As most of us do, I wear many hats and I continue to make choices that demand from me, stretch me and require constant change.  This makes my days and sometimes evenings quite full. That being said, I can’t say that full time organizer fits in my hat closet. So what works for me is to grab snippets of time wherever I can.  One fridge-drawer here, one under-the-sink-cabinet there. Maybe it’s the sock drawer before work and the underwear drawer after. Usually mornings work better for me because clearing out and tidying up often requires more decision-making energy than we realize. Sometimes there’s a time for going all in and devoting full days, but I don’t recommend the all or nothing mindset. 


While a neat house reflects a person who takes good care of themselves, too neat can show obsession or lack of presence or warmth. I suggest reflecting within, using the extremes of “mess” and “over-neat,” as a gauge for where you are.


Our home should be a reflection of us, not who we think we should be or what others think. When decorating, organizing and tidying, ask yourself, “IS THIS ME?”


The Kanmari method is most well known for the invitation to ask oneself, “Does this item awaken sparks of joy?” Answering that question requires listening within and being present in the moment without any judgement about what you might hear. Try inviting self-compassion and self-acceptance, right where you are now. Also consider carefully you’re personality and attention style. Some are organically orderly in their way of processing information and life. Others are more expansive in their attention span, and this can affect your relationship with the space around you. So please be gentle with yourself if consistency and keeping order is naturally a struggle.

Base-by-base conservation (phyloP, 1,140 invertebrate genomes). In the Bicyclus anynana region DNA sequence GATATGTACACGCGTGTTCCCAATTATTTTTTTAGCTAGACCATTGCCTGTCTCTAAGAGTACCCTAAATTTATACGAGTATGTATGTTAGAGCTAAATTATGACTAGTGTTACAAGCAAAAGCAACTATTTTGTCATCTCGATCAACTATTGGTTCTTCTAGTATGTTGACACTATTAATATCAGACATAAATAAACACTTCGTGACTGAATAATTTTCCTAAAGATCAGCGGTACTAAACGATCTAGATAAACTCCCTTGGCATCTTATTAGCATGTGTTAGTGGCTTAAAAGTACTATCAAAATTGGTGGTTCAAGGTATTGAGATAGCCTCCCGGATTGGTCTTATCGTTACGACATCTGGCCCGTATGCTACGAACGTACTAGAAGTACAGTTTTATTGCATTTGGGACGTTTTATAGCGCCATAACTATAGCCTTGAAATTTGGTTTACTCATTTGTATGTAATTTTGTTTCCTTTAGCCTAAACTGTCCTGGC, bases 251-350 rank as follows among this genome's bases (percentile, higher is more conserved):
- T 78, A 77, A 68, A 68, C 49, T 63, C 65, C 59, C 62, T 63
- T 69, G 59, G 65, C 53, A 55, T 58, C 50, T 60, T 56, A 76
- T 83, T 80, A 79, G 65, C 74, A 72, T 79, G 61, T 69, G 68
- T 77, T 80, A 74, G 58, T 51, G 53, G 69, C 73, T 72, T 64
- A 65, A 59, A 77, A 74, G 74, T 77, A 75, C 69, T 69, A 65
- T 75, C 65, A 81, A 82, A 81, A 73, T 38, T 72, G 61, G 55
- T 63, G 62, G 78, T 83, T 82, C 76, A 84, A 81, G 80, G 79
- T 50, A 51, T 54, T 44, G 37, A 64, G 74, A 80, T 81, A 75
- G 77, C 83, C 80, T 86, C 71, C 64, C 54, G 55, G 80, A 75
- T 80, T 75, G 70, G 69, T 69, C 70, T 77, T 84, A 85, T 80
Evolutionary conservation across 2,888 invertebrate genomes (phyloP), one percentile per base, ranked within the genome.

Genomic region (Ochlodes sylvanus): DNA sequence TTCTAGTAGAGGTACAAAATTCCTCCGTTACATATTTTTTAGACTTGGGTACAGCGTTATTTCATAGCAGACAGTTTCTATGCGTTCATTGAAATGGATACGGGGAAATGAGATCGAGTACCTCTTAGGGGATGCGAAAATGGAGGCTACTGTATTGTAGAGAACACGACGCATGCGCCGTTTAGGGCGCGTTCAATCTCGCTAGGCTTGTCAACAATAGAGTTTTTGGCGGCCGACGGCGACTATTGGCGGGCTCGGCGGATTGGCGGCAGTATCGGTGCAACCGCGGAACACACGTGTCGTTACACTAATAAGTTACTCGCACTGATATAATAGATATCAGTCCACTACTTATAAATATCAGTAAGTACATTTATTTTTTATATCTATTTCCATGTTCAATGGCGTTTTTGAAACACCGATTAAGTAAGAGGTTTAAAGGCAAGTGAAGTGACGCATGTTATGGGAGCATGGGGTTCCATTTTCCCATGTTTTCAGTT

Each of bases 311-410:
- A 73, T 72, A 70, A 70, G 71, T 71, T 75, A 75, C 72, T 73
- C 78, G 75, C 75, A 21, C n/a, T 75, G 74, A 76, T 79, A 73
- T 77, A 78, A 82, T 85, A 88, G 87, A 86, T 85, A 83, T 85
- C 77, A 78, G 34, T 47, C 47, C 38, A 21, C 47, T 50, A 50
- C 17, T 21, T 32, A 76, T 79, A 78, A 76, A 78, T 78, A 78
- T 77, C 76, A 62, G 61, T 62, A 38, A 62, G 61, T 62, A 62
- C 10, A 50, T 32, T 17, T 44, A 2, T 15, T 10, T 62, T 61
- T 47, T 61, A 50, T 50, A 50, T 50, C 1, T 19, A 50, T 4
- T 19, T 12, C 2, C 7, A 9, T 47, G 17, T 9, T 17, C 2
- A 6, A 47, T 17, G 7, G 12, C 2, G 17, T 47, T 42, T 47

When cleaning out our things, its a powerful opportunity to listen to our feelings, especially when we find ourselves having difficulty letting go of items. Pause, take a few deep breaths and pay attention within to the emotions the item brings up or what you’re feeling at the very idea of discarding it. The idea isn’t to feel forced to give precious things away. We must honor our truth when it’s useful, authentic, joyful or meaningful for us to keep an item in our home, in our life.